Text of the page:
Twice a week I host office hours and the most common issue people come to me with is this:
“I have a great product idea, but I need a technical co-founder to build it.”
To which I say: congrats! You have a good idea, that’s a great start. And yes, it’s true you will eventually need someone to build your product, and depending on your level of tech savvy, you may even need a technical co-founder as you begin to grow. But if you’re in the initial stages of product ideation and market research, you do not need a technical co-founder. Not yet.
When the idea is just that – an idea – you really aren’t ready to build anything. In fact, you should do yourself a favor and make sure you are committed to the idea before you bring anyone else onboard.
So, before you do anything else, wait a few months (yes, months not days), and if you’re still in love with your idea, even better! Now is the time to roll up your sleeves and start building it yourself. Yes, that’s right: you can build the first version of the product all by yourself, even if you have never even seen code.
Let me tell you how:
Step 1: Paper Prototyping
Grab some paper and start sketching. Draw out what you think the first version of your product should look like. Rough is totally fine. We are going for boxes and text. The key is just to get the basic concept down on paper and start working through how the product will work. If you want to get fancy and add some interaction, you can graduate from sketches to wireframes and use a tool like Balsamiq.
The important takeaway is that at this stage, no code is being written. Your goal is to flesh out your idea and begin to understand the scope of the project.
Step 2: Customer Development
Now, take those pieces of paper or the mockups in Balsamiq and show them to at least 5 potential customers. This does not include friends and family! Friends and family will only give you a pat on the back: you need real feedback that you can use to improve the paper prototype. Don’t be worried or embarrassed by the humbleness of your paper prototype. The goal here isn’t to sell your product: it’s to get real people to give you real feedback on your product idea. Believe it or not, having a simple wireframe can actually help you because potential users will feel more comfortable giving you honest feedback.
Step 3: Iterate
If you did steps 1 and 2, you should have learned a lot about your customer, their needs, how they felt about the product, and you should be ready to make changes. The good news is that because you didn’t spend time and money hiring technical talent to build the product out, you can iterate quickly and on your own!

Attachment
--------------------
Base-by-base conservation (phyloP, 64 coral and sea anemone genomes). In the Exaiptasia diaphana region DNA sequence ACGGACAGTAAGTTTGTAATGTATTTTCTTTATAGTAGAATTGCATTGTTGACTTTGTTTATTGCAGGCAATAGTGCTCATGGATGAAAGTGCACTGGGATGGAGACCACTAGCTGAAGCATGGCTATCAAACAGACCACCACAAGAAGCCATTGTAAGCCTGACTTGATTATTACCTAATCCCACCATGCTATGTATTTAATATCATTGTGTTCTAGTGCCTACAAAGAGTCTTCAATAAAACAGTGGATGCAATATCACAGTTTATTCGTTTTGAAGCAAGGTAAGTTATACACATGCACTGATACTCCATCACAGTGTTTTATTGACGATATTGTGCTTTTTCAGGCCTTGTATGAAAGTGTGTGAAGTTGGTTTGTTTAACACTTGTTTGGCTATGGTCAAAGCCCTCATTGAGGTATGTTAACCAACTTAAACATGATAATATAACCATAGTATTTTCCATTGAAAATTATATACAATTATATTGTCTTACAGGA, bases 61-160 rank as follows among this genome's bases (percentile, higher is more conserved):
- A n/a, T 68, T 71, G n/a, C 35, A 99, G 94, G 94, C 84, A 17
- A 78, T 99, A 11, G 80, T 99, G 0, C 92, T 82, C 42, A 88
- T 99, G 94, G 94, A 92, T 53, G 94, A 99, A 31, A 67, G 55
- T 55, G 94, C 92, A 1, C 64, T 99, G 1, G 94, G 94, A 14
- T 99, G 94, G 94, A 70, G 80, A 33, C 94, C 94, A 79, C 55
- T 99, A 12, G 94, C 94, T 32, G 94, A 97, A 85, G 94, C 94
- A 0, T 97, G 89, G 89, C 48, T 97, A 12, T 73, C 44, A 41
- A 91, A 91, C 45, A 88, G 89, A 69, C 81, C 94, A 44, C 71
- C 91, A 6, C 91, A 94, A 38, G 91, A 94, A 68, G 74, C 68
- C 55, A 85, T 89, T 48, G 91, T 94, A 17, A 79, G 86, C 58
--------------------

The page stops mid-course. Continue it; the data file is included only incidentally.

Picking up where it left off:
So go back to your wireframes or sketches and update them to better suit your audience’s needs. Then go back to your customers and see what they think.
I can write code, but even though I can, I don’t build anything until I know that what I’m going to build is what people need. Coding takes a lot of time, and since coding is my trade, I want to produce something that is high quality. The problem is that until I’ve validated my concept all that quality code is a waste because I don’t know if I’m putting my energy into something that matters.
Too often, technical and non-technical people rush into building without getting feedback from customers. Time and again I’ve seen cases where founders rush into coding their product, only to have it dead on arrival. The team then is forced to scrap six months of effort and thousands of dollars worth of work, and start over. Save yourself time, money and heartache by following these three steps first.
“But I’ve already done these three steps! I really need a website!” you say.
If you think you’re a little more advanced and eager to have an online presence here is another suggestion. Start testing your idea online. The next step for you is to begin to see if people will buy what you are selling and where the drop off points may be within the product. Your singular focus is still to make sure that you are considering creating something that has real value to real customers.
How do you assess that? Make a sales page and see if people sign up. But just a sales page!
Here’s how you can do that on your own:
2) Convey the concept of your product on the WordPress website using words and pictures.
4) Head over to Twitter, Facebook or Pinterest to tell people about your product.
5) Add Google Analytics to your site to see if people even come to it. If no one comes or signs up, it’s time to go back to Step 1-3.
If you do the first three steps and the advanced section, you’ll be in a good position to not only communicate the product specifications to a technical co-founder, but you will also have actually validated the product’s appeal. You will know what you want someone to build, they will know what to build and, more importantly, you will both know why. There will be far less ambiguity, which will make for a longer lasting working relationship.
And, I promise you, when you know what you’re building and why you’re building it, finding an enthusiastic technical co-founder will be much, much easier.
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